There are many different personality and motivational models and theories, and each one offers a different perspective. The more models you understand, the better your appreciation of motivation and behavior. Two of the most well-known personality assessments are the Myers-Briggs Type Indicator (MBTI) and the Keirsey Temperament Sorter (KTS). The MBTI resulted from work conducted during World War II by Katharine Cook Briggs and her daughter, Isabel Briggs Myers. They believed that knowledge of personality preferences would help women entering the industrial workforce for the first time to identify the sort of wartime jobs where they would be “most comfortable and effective.” Their original questionnaire grew into the Myers-Briggs Type Indicator, which was first published in 1962. By adding judging vs. perceiving to Jung's original three sets of personal preferences, the MBTI looks at four pairs of preferences with a resulting 16 distinct personality types.

Closely associated with the MBTI is the KTS, a self-assessed personality questionnaire designed to help people better understand themselves and others. First introduced in the book Please Understand Me by David Keirsey and Marilyn Bates (1978), the KTS focuses more on behavior, which is directly observable, while the MBTI primarily focuses on how people think and feel.

Other popular personality assessments, such as DiSC® and the various Colors Personality Tests, also build on Marston's four quadrant behavioral model. DiSC is a set of psychological inventories that groups personalities into four dimensions (Dominance, Influence, Steadiness, and Conscientiousness), while the Colors assessments group personalities by (what else) colors, such as red, yellow, green, and blue. The more complicated Enneagram system breaks with the four quadrant model to describe nine distinct personality types and their interrelationships mapped around an ancient symbol of perpetual motion.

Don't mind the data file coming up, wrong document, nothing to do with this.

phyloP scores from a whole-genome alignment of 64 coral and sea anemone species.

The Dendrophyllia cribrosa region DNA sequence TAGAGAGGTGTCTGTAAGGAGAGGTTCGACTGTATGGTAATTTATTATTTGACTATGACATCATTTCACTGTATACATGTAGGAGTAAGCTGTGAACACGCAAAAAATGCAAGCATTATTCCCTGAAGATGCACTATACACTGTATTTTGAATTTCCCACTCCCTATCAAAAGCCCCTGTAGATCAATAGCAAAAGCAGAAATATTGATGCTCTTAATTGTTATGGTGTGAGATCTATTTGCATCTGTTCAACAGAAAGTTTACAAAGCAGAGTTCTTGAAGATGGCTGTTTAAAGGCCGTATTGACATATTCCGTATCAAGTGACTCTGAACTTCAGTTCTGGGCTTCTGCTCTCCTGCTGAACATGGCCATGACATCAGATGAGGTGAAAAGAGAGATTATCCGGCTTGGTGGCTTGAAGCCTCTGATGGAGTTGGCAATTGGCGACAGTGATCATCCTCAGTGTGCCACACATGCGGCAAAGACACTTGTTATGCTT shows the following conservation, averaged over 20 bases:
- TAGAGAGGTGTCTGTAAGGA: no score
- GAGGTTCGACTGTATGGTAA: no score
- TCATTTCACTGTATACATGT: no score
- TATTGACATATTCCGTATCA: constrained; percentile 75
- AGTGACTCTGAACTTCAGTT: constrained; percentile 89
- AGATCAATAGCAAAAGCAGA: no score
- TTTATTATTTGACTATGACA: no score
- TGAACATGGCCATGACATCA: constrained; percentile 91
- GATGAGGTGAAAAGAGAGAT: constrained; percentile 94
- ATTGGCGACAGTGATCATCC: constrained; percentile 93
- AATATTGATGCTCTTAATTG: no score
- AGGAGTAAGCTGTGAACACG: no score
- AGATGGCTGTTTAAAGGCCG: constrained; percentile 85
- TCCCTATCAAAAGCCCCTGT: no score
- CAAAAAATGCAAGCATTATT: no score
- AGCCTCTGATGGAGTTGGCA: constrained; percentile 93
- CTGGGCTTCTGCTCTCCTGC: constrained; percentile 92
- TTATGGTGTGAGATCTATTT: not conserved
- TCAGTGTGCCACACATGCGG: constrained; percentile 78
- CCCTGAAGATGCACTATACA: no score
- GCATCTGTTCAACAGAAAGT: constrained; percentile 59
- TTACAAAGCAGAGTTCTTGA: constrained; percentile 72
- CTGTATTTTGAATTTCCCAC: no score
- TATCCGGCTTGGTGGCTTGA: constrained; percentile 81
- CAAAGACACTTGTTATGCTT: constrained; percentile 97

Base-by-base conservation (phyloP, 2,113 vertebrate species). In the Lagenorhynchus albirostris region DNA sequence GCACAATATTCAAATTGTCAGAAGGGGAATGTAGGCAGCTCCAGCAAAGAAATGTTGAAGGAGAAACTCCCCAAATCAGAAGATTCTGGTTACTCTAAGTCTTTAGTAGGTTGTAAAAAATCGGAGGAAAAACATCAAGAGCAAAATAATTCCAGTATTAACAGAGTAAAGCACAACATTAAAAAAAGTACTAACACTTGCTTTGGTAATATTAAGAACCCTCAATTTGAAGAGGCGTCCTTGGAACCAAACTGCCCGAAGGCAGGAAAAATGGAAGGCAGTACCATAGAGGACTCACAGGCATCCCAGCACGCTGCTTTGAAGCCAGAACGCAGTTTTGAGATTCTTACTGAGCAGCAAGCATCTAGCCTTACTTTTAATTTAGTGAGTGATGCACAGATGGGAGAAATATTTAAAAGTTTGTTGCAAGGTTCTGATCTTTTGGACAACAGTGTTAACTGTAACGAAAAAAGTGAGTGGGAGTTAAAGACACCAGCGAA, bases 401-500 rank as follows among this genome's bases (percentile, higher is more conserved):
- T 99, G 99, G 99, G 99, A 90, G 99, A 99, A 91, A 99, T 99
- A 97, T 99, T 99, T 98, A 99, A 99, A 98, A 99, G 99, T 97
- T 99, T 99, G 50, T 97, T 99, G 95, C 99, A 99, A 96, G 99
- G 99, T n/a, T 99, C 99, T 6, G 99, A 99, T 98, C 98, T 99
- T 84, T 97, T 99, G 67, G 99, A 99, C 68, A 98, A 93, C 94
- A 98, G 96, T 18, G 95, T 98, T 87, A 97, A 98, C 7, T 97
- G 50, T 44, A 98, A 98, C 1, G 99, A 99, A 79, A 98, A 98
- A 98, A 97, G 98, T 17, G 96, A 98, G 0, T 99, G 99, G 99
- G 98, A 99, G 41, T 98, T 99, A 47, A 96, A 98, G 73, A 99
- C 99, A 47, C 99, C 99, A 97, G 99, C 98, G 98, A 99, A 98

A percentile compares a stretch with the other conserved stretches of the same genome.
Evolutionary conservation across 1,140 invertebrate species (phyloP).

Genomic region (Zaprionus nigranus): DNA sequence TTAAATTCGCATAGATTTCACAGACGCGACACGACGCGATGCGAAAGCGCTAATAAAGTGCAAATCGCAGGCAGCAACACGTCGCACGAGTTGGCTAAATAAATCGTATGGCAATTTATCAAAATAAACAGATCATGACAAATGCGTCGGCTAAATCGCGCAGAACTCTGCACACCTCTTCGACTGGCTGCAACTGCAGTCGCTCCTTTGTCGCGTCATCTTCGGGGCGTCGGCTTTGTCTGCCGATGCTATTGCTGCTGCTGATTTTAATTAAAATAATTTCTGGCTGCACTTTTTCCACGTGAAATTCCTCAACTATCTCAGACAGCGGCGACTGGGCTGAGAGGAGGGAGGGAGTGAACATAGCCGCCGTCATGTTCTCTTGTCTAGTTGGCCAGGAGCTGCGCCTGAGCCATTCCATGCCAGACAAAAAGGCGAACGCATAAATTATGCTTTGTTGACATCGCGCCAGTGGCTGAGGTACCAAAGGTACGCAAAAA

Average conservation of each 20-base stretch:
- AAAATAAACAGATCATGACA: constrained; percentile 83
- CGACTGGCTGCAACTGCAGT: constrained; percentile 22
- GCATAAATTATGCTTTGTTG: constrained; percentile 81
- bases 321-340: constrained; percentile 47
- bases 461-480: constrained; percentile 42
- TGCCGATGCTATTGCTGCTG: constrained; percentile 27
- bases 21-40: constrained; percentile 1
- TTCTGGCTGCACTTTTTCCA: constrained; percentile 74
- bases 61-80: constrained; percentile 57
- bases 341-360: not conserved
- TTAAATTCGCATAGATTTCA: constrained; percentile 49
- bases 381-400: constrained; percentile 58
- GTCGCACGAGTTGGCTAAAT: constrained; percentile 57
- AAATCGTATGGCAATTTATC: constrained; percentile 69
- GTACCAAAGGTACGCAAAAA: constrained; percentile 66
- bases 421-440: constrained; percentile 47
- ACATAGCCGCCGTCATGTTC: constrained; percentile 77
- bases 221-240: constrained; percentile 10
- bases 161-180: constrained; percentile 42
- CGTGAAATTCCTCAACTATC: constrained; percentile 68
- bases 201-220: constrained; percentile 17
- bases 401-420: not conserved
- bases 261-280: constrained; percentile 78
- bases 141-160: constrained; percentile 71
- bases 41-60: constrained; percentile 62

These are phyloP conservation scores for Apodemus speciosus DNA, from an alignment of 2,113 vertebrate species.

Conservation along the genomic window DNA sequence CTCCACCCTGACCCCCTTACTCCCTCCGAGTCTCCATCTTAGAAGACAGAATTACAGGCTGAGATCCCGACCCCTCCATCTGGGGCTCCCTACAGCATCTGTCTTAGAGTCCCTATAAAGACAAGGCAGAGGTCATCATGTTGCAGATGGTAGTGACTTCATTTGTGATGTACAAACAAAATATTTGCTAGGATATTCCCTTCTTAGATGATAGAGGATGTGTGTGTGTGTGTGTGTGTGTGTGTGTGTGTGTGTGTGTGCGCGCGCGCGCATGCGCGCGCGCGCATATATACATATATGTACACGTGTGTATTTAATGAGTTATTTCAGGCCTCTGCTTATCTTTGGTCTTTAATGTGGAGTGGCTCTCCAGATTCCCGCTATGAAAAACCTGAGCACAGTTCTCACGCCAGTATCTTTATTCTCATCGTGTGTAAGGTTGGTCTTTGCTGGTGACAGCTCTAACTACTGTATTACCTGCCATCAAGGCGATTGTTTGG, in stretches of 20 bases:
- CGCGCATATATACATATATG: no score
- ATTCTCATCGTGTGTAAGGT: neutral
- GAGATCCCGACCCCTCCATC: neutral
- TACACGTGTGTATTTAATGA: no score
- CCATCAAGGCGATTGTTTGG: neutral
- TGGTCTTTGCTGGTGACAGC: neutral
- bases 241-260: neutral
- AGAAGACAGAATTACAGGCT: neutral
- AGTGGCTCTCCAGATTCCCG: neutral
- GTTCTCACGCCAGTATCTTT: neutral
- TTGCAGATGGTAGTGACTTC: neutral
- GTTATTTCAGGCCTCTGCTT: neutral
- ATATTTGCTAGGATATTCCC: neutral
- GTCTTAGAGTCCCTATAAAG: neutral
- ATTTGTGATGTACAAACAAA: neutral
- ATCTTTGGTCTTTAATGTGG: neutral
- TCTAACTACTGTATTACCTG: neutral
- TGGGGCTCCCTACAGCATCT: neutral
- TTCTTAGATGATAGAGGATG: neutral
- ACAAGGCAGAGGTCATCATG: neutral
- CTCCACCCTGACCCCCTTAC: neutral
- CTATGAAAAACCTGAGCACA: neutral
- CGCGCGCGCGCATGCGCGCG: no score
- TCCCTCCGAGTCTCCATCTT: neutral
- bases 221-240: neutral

Comparative table of personality theories

Exhibit 1: Comparative table of personality theories

The Basic Four Quadrant Model

As mentioned previously, most personality assessments are built on a basic four quadrant model (which can be traced back to the ancient Greeks), with behavior mapped along two axes. While each personality theory uses its own vocabulary, the horizontal axis is usually labeled introvert vs. extrovert, while the vertical axis is most simply labeled feelers vs. thinkers. Introverts are typically described as being less assertive, quieter, more reflective, and in no rush to make decisions in contrast to Extroverts, who are described as being more assertive, more talkative, louder, and quicker to make decisions. Feelers are typically described as being more responsive to others, more playful, and more focused on feelings in contrast to Thinkers, who are described as being less responsive to others, more serious/reserved, and more focused on facts. The intersection of these axes forms four quadrants, each of which represents a personality “type” (Exhibit 2). Again, each theory uses its own vocabulary; however, the labels analytical, amiable, driver, and expressive serve well to define the four basic personality styles.